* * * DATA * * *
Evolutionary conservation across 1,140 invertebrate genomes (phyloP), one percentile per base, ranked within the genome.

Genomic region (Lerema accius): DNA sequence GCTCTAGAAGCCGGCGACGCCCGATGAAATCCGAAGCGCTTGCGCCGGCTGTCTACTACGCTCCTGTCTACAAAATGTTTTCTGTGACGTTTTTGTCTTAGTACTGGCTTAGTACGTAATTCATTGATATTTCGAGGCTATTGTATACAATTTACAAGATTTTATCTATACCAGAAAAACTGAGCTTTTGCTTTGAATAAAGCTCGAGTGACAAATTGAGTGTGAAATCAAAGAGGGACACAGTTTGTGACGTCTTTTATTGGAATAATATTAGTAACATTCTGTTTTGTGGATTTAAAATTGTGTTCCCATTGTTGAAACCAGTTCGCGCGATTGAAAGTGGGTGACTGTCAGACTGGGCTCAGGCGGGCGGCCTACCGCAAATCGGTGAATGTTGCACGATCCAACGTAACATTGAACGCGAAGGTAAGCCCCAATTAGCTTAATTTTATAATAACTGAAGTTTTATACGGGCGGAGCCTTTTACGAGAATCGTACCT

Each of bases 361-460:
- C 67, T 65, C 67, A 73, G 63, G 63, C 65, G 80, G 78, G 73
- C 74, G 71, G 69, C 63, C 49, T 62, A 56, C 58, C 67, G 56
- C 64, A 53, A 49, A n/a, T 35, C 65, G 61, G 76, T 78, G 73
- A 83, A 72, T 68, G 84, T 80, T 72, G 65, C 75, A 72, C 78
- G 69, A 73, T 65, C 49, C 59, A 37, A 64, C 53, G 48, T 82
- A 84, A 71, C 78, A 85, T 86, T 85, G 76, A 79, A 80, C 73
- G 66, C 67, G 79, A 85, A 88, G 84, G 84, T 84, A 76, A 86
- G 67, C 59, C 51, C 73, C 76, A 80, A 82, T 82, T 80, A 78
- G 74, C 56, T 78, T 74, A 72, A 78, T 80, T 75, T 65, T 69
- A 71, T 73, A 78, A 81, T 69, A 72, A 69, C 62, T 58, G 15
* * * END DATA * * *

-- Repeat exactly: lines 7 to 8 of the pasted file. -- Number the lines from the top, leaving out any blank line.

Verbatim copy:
- A 83, A 72, T 68, G 84, T 80, T 72, G 65, C 75, A 72, C 78
- G 69, A 73, T 65, C 49, C 59, A 37, A 64, C 53, G 48, T 82